‘Game of Thrones’ Star Iwan Rheon on Ramsay, ‘Battle of the Bastards,’ and the Sansa Pregnancy Theory
Joffrey was terrible, Olly betrayed Jon Snow, and Cersei’s had her share of wicked moments, but there’s no doubting that the most hated character on Game of Thrones is Ramsay Bolton. Or at least (SPOILER ALERT), he was.
In Sunday’s “Battle of the Bastards,” the penultimate episode of Season 6, the sadistic villain was finally killed – or I should say, punched to a pulp and devoured by dogs. After the epic bastard battle, Jon Snow stormed the gates of Winterfell and turned Ramsay into his personal punching bag before handing him over to Sansa. The eldest Stark girl finally got vengeance on her rapist by feeding him to his own dogs. It was a brutal and vicious death, but one certainly in line with Ramsay’s own grisly means of torture.
I caught up with Iwan Rheon, who plays Ramsay, to talk about his gory demise. The Welsh actor told me about shooting his final scene with Sophie Turner, what Ramsay could’ve done differently to defeat Jon, and what it was like getting into the mind of a horrible character for four seasons. Rheon also addressed that Sansa pregnancy fan theory, which fired up again after Ramsay's dialogue in Sunday’s episode.
There’s two types of Game of Thrones deaths, the devastating ones and the ones fans celebrate. What’s it like to play a character we’re happy to see die?
[Laughs] I guess it means I’ve done my job properly, doesn’t it?
Are you satisfied with the way Ramsay died?
Yeah. I thought it was really good ending for him. I think it’s very important for Sansa’s character to kind of put him behind her so that she can now move forward and be the strong woman that I’m sure she will be. I think it was a very fulfilling ending, and in terms of the story and the overall narrative of the show, I think it’s great.
Did you ever pitch an alternate death for Ramsay to Dan Weiss and David Benioff?
[Laughs] No. I’m sure if I did they probably wouldn’t listen anyway. They know a little bit more than me about how to make TV shows I think.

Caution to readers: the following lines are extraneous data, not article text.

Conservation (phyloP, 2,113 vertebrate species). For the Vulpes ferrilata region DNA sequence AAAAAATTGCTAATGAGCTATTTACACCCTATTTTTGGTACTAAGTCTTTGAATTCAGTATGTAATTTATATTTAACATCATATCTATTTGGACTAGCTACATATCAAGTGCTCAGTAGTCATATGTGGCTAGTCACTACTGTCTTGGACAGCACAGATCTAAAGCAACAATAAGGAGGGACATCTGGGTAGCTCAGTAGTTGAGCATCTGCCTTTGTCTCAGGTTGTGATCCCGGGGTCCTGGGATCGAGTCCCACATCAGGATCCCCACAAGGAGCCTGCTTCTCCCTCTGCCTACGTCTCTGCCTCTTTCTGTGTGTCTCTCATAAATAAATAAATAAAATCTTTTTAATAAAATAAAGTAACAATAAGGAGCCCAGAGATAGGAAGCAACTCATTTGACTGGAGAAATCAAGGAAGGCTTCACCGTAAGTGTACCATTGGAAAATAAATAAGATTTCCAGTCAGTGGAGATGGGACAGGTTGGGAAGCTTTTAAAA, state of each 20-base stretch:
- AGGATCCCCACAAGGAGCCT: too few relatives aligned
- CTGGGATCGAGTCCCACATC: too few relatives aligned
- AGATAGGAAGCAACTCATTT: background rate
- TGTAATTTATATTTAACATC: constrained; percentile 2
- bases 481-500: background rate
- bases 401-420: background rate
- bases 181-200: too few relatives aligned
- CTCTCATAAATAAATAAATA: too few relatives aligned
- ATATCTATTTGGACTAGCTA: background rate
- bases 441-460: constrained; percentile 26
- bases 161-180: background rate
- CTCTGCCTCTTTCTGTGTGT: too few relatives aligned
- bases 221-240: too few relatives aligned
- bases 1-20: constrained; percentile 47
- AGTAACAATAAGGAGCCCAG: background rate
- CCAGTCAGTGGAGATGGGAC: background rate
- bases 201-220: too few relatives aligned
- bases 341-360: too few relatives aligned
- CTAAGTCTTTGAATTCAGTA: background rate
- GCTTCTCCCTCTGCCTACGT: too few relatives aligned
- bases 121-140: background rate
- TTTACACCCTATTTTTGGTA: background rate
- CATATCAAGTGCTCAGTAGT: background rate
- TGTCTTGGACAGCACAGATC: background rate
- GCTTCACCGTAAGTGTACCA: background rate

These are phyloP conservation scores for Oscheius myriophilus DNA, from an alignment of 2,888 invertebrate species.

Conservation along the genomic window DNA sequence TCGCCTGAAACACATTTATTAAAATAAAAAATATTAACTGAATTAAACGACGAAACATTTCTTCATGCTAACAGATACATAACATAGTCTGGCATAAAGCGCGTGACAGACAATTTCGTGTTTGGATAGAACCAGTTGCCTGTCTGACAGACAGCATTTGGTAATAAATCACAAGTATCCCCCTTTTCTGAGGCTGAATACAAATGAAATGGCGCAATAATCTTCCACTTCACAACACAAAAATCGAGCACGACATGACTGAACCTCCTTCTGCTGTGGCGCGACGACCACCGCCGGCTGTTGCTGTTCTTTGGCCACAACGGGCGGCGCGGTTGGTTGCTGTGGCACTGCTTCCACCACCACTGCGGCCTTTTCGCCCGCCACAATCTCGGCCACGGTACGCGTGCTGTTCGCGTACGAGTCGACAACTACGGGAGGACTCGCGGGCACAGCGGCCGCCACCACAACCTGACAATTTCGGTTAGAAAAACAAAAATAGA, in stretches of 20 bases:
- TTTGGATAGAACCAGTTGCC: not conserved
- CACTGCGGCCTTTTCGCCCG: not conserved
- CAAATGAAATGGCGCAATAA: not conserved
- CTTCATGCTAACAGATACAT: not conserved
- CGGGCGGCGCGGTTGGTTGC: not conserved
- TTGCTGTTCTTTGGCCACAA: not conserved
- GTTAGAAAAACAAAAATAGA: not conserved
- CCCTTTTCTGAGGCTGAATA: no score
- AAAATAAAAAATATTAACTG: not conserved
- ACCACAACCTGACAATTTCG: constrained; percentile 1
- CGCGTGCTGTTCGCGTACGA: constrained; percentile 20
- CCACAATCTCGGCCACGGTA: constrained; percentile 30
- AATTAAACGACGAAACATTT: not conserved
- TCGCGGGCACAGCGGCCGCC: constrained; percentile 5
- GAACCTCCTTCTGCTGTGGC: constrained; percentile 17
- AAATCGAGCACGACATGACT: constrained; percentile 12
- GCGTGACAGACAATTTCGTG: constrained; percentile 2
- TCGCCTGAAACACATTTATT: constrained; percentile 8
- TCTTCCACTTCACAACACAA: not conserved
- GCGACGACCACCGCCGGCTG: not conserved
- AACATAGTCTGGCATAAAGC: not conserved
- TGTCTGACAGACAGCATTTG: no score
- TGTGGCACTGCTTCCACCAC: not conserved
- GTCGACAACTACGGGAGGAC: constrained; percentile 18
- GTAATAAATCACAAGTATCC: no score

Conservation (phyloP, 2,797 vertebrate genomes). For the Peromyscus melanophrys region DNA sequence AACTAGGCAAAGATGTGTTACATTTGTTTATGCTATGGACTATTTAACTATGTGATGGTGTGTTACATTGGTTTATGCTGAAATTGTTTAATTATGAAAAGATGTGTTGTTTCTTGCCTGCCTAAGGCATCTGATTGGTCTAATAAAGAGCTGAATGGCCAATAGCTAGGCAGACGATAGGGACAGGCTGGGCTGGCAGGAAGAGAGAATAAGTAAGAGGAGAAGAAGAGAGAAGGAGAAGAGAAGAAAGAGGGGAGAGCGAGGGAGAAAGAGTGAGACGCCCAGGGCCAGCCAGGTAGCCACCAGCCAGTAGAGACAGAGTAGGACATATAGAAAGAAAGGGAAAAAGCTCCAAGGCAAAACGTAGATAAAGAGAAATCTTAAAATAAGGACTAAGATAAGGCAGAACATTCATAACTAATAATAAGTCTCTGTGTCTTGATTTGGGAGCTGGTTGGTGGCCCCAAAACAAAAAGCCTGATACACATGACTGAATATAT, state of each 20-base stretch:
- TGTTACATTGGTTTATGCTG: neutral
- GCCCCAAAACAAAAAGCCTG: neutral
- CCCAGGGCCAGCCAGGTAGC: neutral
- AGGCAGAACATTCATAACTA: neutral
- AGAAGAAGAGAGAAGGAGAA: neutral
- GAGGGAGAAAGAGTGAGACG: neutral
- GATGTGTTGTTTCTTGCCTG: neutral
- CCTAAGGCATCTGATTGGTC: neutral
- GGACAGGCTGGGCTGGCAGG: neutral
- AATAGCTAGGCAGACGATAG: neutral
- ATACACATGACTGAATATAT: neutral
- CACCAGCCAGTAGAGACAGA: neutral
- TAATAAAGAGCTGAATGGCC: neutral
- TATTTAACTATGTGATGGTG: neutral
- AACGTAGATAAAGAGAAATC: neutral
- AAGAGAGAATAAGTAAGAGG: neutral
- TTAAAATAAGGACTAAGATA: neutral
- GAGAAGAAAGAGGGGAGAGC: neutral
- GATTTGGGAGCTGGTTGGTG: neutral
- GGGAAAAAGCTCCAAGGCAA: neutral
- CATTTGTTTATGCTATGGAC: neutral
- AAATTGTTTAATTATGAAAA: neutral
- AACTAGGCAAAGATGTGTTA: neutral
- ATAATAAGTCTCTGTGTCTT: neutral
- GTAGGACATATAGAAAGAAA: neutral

What was your reaction when you first learned Ramsay would die this season?
I kind of saw it coming to be honest. With a character like Ramsay there’s not really – you know, he’s done so many horrendous things, there’s not really much you could do to top it. It just felt like he needed to go in order to get him out of the way so the Starks could get Winterfell and they can prepare now to move forward. It was kind of a weird reaction. It was kind of sad that I’d be leaving the show, but also I think it was the right time to go and I’ve had four lovely seasons. I’m just really grateful I got to be a part of it at all.
Do you know if Ramsay’s death is true to what will happen in the books?
I don’t know. I’ve got no idea, yeah.
The battle scene was incredibly choreographed. What was it like to shoot?
Yeah, it was pretty amazing. I didn’t have that much to do in it. I sat on my horse for most of it. It was a long three weeks in the mud in Belfast. It was great to be involved in something like that where it’s such an epic scale and so impressive. They put all the time and money into making it on to the screen and you see the results and they’re fantastic. It’s just great to be a part of it.
What was it like to shoot your last scene with Kit Harington when he's going at your face with punches?
It was a pretty intense thing because we were literally doing that all day. It kind of it gets a bit demoralizing after a while, but that’s how filming works. I got a couple of punches to the face, but if I didn’t I don’t think Kit would’ve been doing it properly. So I’m glad I did.